And now for something completely different.

 

I'm pleased to announce that, in contrast to my many appearances at developer events over the years, I'll be speaking at the Conference on Precession and Ancient Knowledge (CPAK), Sept 30-Oct 2 in Palm Springs(Rancho Mirage), CA.

 

TL;DR – if you have any interest in ancient technologies like the Baghdad Battery and the Antikythera device, or in subjects like non-traditional Egyptology and the 10,000 year-old ruins of Gobekli Tepi in Turkey and throw a wrench into mainstream views of cultural evolution, read on.

 

I've attended CPAK in the past, and it's full of intriguing research and reports by some real characters, which I guess now includes me. :) But perhaps what attracts me most is this disclaimer on the conference's About page:

 

Warning: This conference may address untraditional viewpoints subject to prosecution by the paradigm police. If you work in an untenured position in academia or other learning institution where unorthodox thinking is discouraged we advise you to avoid this event.

 

For the curious, the origins of this conference and its subject matter starts back in the late 1800s, with one Swami Sri Yukteswar, who is known as the guru of Paramhansa Yogananda, author of Autobiography of a Yogi–yes, the book that Steve Jobs, among others, rave about. Sri Yukteswar wrote a short book called The Holy Science that, among other things clarified the ancient Vedic tradition of the "yugas" or cycles of time. Based on faulty calculations in that tradition, many believe that the world is heading into a 432,000 dark age within a cycles of millions of years (abandon all hope, ye who enter here). Yukteswar instead wrote that the cycle is more on the order of 24,000-26,000 years, and is related to the astronomical phenomenon known as the precession of the equinoxes (see Wikipedia). Accordingly, he pointed out that we today are in an ascending arc of an age of energy, which makes a lot of sense looking at the last couple hundred years. Yogananda made note of this in Autobiography of a Yogi (Chapter 16, read online here or here).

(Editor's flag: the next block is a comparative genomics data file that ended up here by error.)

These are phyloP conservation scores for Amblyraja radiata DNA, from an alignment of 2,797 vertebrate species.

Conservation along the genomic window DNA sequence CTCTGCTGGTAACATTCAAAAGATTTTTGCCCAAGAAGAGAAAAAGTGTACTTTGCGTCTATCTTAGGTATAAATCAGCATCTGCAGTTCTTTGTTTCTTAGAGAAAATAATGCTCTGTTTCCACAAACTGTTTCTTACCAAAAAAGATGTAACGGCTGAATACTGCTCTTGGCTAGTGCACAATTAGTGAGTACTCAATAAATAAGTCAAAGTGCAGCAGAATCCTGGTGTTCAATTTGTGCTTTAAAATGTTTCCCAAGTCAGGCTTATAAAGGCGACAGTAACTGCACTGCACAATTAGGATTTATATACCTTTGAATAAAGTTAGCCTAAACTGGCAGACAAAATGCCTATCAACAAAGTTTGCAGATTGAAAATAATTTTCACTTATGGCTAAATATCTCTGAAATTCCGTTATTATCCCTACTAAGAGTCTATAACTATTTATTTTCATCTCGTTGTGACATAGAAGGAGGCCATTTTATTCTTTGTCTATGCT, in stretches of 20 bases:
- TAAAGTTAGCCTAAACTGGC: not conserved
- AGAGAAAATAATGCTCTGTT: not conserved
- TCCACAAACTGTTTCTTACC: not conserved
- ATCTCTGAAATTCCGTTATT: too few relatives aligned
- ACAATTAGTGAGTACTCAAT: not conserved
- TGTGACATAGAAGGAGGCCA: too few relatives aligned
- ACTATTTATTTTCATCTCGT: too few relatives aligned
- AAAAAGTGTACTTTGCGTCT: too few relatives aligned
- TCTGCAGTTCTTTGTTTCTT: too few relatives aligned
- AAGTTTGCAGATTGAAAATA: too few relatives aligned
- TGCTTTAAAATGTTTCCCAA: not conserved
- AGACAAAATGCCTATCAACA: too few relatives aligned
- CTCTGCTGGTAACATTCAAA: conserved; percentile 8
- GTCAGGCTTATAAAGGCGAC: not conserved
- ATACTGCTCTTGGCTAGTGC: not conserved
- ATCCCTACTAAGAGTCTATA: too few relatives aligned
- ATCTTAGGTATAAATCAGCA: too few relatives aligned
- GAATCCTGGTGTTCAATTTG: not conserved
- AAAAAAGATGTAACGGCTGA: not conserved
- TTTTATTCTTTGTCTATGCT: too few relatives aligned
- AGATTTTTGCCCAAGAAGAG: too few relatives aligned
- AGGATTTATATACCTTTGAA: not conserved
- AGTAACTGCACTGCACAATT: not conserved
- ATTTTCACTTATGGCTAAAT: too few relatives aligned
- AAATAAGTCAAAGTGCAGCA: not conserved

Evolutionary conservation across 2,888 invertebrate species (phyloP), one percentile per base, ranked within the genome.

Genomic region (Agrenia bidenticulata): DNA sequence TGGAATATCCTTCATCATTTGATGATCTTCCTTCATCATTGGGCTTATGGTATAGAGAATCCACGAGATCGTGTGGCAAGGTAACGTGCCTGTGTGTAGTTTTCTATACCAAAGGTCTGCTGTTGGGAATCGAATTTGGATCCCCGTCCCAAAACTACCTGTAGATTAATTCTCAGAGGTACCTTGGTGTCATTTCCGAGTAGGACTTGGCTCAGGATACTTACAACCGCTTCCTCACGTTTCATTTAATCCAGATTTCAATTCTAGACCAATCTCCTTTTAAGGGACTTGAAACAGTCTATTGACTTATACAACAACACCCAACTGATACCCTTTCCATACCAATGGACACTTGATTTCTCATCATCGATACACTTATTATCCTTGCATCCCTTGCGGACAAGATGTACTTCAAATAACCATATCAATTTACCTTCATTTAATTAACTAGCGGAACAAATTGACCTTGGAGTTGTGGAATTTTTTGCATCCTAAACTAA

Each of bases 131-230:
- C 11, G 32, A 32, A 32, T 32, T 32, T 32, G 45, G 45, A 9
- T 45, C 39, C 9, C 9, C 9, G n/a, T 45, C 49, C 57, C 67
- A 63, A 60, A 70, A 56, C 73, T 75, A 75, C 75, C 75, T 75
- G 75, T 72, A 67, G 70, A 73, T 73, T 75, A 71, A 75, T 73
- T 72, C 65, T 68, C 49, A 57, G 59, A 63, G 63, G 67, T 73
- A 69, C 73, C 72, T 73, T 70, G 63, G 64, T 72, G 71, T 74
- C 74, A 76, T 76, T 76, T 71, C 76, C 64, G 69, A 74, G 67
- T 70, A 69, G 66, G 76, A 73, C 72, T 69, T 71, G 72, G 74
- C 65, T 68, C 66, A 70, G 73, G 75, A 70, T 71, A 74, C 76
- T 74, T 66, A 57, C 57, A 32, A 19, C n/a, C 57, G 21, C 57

Based on Yukteswar's work as well as worldwide traditions about similar cycles–e.g. the Greek traditions of Golden, Silver, Bronze, and Iron ages–a number of historians, scientists, and other researchers have taken an active interest looking for evidence of the cycle within ancient sites and ancient knowledge (e.g. myths and legends). There have been general studies, such as Hamlet's Mill, The Yugas (the author of which is my next door neighbor) and Lost Star of Myth and Time (written by CPAK's organizer), and the DVD The Great Year (narrated by James Earl Jones).

 

There is also a host of more specific, ongoing research, such as the work of Boston University geologist Robert Schoch and Egyptologist John Anthony West, TV programs like The Pyramid Code (on Netflix), and more. I just recently finished reading two books by software engineer Laird Scranton that analyze ancient creation myths of both the Egyptians and a modern-day tribe in Mali called the Dogon, demonstrating that those myths clearly spell the atomic and subatomic theories of matter along with the fundamental tenants of modern string theory. Go figure.

 

Like I said, something completely different, and I'm looking forward to participating as a speaker this year. My topic is Participating in the Cycle of the Ages, Today. Should be fun!

 

Perhaps you might join us! Register at https://www.regonline.com/Register/Checkin.aspx?EventID=1810152.

 

CPAK-SpeakerPromo-Brockschmidt


I'm delighted to announce that Microsoft Virtual Academy has just posted an ~80 minutes couse (in nine segments) that I recorded with Jonathan Carter, Getting Started with Unit Testing for Cross-Platform Mobile Apps. This follows from the documentation I wrote on the subject for the taco.visualstudio.com earlier in the year, but is expanded to include both JavaScript and C# demonstrations.

The course is a great introduction to both the subject and to the type of content that Microsoft Virtual Academy has in general–all for free!